As a Yuvacharya, Mahapragya became a close associate of Acharya Tulsi in major decisions and activities related to the sect. In a public meeting on 18 February 1994, Acharya Tulsi declared that Mahapragya would now have the title of ‘Acharya’ also and that the former was renouncing this position forthwith. Subsequently, on 5 February 1995, Mahapragya was consecrated as the 10th Acharya — the supreme head — of Terapanth religious order in a public meeting  in Delhi.

Prekshya Dhyan (Perceptive meditation)

Mahapragya formulated Preksha meditation and wrote extensively on this topic. In these books he described various techniques of meditations and their effects on the psyche, physiology, hormonal influences, the endocrine system, and the nervous system. He discussed his discoveries with Acharya Tulsi and exercised deep practice of meditation and experimented with various techniques. He formulated the Prekshya meditation system in 1970 and formulated the meditation system in a very well organized and scientific way. The basic four wings of the meditation system can be summarized as Meditation, Yogasana and Pranaayam, Mantra and therapy.

Jeevan Vigyan (Science of living)

Jeevan Vigyan is an effort to implement value-based education and moral education. Its goal and approach is overall development of student and not simply just the intellectual development. Mere intellectual development can’t help in building real experience and character  and as such it aims for a balanced emotional, intellectual and physical development. The scientific techniques of Science of Living help in balancing the emotions and functioning of the neuro-endocrine system in our bodies.  Acharya Mahapragya conceived the idea of ‘Science of Living’ on 28 December 1979 and many camps were conducted for the teachers while Science of Living started getting positive reception from ministry of education and various educational society. After one year of its implementation in schools, the results were surprising and very positive for students. It started getting wider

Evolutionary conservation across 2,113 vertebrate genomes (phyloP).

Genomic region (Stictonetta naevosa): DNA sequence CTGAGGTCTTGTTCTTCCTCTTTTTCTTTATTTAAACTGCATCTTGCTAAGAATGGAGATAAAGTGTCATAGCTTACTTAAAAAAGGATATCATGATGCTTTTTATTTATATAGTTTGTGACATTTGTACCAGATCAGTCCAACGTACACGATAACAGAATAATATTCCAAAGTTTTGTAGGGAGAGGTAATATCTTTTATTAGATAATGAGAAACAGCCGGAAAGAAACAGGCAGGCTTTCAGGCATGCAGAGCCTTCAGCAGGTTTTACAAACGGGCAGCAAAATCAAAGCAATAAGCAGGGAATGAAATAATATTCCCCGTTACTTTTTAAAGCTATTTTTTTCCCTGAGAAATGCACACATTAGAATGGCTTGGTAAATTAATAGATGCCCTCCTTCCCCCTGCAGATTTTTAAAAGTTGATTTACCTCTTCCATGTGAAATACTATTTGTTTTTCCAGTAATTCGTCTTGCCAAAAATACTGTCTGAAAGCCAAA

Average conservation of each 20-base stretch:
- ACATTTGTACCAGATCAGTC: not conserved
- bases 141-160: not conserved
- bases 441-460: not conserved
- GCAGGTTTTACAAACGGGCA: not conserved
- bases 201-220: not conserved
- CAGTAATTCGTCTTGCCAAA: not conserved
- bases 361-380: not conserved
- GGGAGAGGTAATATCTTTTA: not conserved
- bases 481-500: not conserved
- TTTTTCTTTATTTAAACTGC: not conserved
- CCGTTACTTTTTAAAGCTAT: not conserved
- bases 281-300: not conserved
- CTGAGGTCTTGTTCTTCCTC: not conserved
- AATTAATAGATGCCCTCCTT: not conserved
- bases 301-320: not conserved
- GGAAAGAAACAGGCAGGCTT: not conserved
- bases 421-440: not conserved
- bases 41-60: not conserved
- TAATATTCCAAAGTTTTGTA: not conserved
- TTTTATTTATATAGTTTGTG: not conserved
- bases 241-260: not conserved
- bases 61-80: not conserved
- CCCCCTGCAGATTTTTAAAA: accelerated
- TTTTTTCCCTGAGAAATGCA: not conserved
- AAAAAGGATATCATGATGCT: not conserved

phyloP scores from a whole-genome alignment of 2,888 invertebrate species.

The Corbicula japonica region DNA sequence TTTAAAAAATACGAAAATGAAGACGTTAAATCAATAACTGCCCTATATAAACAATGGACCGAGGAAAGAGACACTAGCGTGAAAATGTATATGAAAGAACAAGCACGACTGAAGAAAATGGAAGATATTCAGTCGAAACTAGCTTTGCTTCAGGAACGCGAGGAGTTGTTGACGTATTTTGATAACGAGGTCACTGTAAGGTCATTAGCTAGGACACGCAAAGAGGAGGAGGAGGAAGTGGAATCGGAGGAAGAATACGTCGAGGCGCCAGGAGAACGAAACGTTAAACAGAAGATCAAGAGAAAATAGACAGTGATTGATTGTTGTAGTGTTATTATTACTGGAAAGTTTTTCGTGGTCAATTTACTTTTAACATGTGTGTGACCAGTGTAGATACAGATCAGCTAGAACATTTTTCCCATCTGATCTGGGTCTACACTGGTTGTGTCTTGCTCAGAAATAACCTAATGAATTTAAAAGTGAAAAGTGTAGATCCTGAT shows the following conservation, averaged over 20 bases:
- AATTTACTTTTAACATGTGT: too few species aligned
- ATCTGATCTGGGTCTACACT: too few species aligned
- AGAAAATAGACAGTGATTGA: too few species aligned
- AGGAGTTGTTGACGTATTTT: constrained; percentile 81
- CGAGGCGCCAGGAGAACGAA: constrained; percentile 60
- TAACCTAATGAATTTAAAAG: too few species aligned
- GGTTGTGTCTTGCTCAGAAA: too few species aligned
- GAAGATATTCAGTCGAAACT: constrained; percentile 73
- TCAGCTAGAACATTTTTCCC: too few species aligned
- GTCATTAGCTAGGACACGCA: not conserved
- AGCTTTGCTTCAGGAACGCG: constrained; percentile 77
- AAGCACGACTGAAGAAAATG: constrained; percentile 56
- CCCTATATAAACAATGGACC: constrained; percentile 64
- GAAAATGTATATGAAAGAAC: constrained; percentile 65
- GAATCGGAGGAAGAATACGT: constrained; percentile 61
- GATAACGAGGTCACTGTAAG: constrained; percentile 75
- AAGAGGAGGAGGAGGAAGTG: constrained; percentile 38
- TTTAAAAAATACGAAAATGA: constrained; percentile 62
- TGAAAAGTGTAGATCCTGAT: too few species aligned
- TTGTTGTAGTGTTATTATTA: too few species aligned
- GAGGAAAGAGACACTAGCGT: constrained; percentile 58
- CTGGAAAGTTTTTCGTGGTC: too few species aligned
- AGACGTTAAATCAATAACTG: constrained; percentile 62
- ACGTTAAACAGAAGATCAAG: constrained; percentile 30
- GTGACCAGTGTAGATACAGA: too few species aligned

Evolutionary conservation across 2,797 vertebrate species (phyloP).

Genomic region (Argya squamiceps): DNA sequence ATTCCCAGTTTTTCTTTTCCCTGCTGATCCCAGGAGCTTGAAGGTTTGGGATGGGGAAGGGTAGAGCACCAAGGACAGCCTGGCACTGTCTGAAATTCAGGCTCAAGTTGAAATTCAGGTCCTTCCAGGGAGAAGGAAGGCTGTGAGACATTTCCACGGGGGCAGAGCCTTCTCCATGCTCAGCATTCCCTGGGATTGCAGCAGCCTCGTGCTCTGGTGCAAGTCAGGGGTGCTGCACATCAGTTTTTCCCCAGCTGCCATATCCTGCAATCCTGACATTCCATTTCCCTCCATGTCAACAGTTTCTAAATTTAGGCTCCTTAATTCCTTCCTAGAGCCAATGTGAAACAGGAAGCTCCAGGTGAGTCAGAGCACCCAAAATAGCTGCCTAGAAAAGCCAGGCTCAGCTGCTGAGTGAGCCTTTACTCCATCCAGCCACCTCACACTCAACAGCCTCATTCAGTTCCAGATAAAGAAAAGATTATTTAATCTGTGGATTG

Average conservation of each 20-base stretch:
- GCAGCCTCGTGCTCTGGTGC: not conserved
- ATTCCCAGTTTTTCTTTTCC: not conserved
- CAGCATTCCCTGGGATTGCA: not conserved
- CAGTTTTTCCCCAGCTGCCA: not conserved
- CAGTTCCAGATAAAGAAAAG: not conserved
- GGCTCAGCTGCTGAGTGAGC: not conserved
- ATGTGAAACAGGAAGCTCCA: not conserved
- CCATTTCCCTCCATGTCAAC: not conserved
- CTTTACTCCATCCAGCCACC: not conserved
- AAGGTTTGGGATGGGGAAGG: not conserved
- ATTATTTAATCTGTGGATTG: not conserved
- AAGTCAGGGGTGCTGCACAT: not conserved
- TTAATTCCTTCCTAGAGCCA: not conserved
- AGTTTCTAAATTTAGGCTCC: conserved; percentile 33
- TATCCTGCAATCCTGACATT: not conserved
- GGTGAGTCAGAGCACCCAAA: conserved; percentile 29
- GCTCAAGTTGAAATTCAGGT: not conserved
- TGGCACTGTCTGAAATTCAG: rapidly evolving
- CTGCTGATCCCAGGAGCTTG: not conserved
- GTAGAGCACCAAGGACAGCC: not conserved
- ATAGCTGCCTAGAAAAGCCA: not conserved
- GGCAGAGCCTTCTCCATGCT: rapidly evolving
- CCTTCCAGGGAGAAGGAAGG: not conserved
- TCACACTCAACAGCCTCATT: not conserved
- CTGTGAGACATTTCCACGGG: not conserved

acceptance with education ministry of Indian Government and state governments. Many schools started including it in their curriculum. Some of the feedback can be summarized as reduce in stress, improved efficiency in studies, better concentration and memory, better anger management etc.

Aagam Sampadan

In 1955 , Acharya Tulsi commenced the research. The joint activity of Acharya Tulsi, Mahapragya and other intellectual monks and nuns began to facilitate the permanent preservation of many thousands of years old canonical scriptures. The original text of the 32 Agam scriptures was determined and their Hindi translation also completed. He uncovered many Agam mysteries and presented root philosophies and Mahavira’s  philosophy and vision in this commentary.  There are beliefs of both determinism and purushartha, Srishti is the sum of destiny in the world but effort is also important.  Destiny depends on effort.  If there is any difficulty or doubt, then chant the Navkar Mantra.  Agama Swadhyaya is the food of the monk. Sage is nourished by Agam Swadhyaya, this increases knowledge and quietness.

Ahimsa Samvaya

Mahapragya’s vision of unifying the forces of Ahimsa at a global level culminated in establishment of Ahimsa Samvaya.  Ahimsa is Yug Dhgarma or dharma of the present age, Tirthankar is the supreme sanctified soul while Mahavir and Tathagat are the enlightened ones.

Anuvrat Movement